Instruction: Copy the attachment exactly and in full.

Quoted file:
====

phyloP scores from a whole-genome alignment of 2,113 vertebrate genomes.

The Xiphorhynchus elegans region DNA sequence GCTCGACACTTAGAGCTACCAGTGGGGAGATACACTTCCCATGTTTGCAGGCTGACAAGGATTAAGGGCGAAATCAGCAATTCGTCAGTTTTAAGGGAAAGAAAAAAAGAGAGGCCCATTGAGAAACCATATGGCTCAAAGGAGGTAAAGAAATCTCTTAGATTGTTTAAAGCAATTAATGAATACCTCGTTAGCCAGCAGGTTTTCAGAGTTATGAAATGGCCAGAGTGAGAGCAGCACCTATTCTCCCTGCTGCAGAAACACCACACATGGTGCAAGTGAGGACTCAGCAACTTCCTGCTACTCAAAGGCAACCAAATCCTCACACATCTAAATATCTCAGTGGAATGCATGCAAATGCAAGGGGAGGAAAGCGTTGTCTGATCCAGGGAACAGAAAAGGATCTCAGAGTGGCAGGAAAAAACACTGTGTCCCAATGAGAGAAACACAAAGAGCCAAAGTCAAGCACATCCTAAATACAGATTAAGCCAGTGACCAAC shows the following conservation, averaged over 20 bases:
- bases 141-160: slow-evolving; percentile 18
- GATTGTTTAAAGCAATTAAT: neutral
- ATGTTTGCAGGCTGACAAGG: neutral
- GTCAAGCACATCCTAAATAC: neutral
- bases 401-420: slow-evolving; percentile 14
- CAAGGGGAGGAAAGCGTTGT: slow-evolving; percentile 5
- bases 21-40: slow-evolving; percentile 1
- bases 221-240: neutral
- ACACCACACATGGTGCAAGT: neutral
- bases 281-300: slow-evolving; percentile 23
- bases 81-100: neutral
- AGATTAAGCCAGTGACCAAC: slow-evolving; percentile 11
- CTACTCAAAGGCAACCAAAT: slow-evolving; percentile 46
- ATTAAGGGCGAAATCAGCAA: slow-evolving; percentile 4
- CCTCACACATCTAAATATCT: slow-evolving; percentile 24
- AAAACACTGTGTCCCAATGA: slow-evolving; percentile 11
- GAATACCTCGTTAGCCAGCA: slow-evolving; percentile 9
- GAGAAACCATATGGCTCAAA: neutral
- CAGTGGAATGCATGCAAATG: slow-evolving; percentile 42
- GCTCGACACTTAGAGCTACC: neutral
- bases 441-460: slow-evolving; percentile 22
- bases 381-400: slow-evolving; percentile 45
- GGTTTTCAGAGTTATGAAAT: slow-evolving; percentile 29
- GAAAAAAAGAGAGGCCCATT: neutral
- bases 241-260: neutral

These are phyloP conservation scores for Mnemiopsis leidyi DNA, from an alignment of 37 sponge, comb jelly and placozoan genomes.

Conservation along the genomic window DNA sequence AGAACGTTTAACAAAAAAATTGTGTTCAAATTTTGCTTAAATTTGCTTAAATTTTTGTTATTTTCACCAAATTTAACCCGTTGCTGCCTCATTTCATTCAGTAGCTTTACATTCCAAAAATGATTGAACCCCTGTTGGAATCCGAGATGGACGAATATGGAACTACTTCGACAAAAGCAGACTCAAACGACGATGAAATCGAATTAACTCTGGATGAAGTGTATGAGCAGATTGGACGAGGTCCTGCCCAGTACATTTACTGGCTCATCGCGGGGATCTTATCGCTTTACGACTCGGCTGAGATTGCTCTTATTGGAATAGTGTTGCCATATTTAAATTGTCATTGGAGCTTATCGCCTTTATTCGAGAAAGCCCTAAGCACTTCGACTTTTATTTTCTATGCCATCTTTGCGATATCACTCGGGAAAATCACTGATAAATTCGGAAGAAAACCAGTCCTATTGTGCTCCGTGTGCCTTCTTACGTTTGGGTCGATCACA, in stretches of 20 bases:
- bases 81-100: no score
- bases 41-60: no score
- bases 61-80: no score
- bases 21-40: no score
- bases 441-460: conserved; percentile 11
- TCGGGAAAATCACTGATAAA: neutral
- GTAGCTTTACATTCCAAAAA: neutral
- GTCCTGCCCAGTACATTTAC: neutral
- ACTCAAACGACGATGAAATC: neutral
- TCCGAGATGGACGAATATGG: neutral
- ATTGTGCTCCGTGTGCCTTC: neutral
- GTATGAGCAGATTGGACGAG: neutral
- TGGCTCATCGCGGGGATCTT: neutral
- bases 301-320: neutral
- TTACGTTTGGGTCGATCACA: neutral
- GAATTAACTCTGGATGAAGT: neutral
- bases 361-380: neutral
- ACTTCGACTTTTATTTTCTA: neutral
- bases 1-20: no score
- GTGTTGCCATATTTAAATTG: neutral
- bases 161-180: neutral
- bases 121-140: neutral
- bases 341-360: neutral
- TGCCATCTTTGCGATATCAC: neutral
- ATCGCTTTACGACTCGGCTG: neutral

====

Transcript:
phyloP scores from a whole-genome alignment of 2,113 vertebrate genomes.

The Xiphorhynchus elegans region DNA sequence GCTCGACACTTAGAGCTACCAGTGGGGAGATACACTTCCCATGTTTGCAGGCTGACAAGGATTAAGGGCGAAATCAGCAATTCGTCAGTTTTAAGGGAAAGAAAAAAAGAGAGGCCCATTGAGAAACCATATGGCTCAAAGGAGGTAAAGAAATCTCTTAGATTGTTTAAAGCAATTAATGAATACCTCGTTAGCCAGCAGGTTTTCAGAGTTATGAAATGGCCAGAGTGAGAGCAGCACCTATTCTCCCTGCTGCAGAAACACCACACATGGTGCAAGTGAGGACTCAGCAACTTCCTGCTACTCAAAGGCAACCAAATCCTCACACATCTAAATATCTCAGTGGAATGCATGCAAATGCAAGGGGAGGAAAGCGTTGTCTGATCCAGGGAACAGAAAAGGATCTCAGAGTGGCAGGAAAAAACACTGTGTCCCAATGAGAGAAACACAAAGAGCCAAAGTCAAGCACATCCTAAATACAGATTAAGCCAGTGACCAAC shows the following conservation, averaged over 20 bases:
- bases 141-160: slow-evolving; percentile 18
- GATTGTTTAAAGCAATTAAT: neutral
- ATGTTTGCAGGCTGACAAGG: neutral
- GTCAAGCACATCCTAAATAC: neutral
- bases 401-420: slow-evolving; percentile 14
- CAAGGGGAGGAAAGCGTTGT: slow-evolving; percentile 5
- bases 21-40: slow-evolving; percentile 1
- bases 221-240: neutral
- ACACCACACATGGTGCAAGT: neutral
- bases 281-300: slow-evolving; percentile 23
- bases 81-100: neutral
- AGATTAAGCCAGTGACCAAC: slow-evolving; percentile 11
- CTACTCAAAGGCAACCAAAT: slow-evolving; percentile 46
- ATTAAGGGCGAAATCAGCAA: slow-evolving; percentile 4
- CCTCACACATCTAAATATCT: slow-evolving; percentile 24
- AAAACACTGTGTCCCAATGA: slow-evolving; percentile 11
- GAATACCTCGTTAGCCAGCA: slow-evolving; percentile 9
- GAGAAACCATATGGCTCAAA: neutral
- CAGTGGAATGCATGCAAATG: slow-evolving; percentile 42
- GCTCGACACTTAGAGCTACC: neutral
- bases 441-460: slow-evolving; percentile 22
- bases 381-400: slow-evolving; percentile 45
- GGTTTTCAGAGTTATGAAAT: slow-evolving; percentile 29
- GAAAAAAAGAGAGGCCCATT: neutral
- bases 241-260: neutral

These are phyloP conservation scores for Mnemiopsis leidyi DNA, from an alignment of 37 sponge, comb jelly and placozoan genomes.

Conservation along the genomic window DNA sequence AGAACGTTTAACAAAAAAATTGTGTTCAAATTTTGCTTAAATTTGCTTAAATTTTTGTTATTTTCACCAAATTTAACCCGTTGCTGCCTCATTTCATTCAGTAGCTTTACATTCCAAAAATGATTGAACCCCTGTTGGAATCCGAGATGGACGAATATGGAACTACTTCGACAAAAGCAGACTCAAACGACGATGAAATCGAATTAACTCTGGATGAAGTGTATGAGCAGATTGGACGAGGTCCTGCCCAGTACATTTACTGGCTCATCGCGGGGATCTTATCGCTTTACGACTCGGCTGAGATTGCTCTTATTGGAATAGTGTTGCCATATTTAAATTGTCATTGGAGCTTATCGCCTTTATTCGAGAAAGCCCTAAGCACTTCGACTTTTATTTTCTATGCCATCTTTGCGATATCACTCGGGAAAATCACTGATAAATTCGGAAGAAAACCAGTCCTATTGTGCTCCGTGTGCCTTCTTACGTTTGGGTCGATCACA, in stretches of 20 bases:
- bases 81-100: no score
- bases 41-60: no score
- bases 61-80: no score
- bases 21-40: no score
- bases 441-460: conserved; percentile 11
- TCGGGAAAATCACTGATAAA: neutral
- GTAGCTTTACATTCCAAAAA: neutral
- GTCCTGCCCAGTACATTTAC: neutral
- ACTCAAACGACGATGAAATC: neutral
- TCCGAGATGGACGAATATGG: neutral
- ATTGTGCTCCGTGTGCCTTC: neutral
- GTATGAGCAGATTGGACGAG: neutral
- TGGCTCATCGCGGGGATCTT: neutral
- bases 301-320: neutral
- TTACGTTTGGGTCGATCACA: neutral
- GAATTAACTCTGGATGAAGT: neutral
- bases 361-380: neutral
- ACTTCGACTTTTATTTTCTA: neutral
- bases 1-20: no score
- GTGTTGCCATATTTAAATTG: neutral
- bases 161-180: neutral
- bases 121-140: neutral
- bases 341-360: neutral
- TGCCATCTTTGCGATATCAC: neutral
- ATCGCTTTACGACTCGGCTG: neutral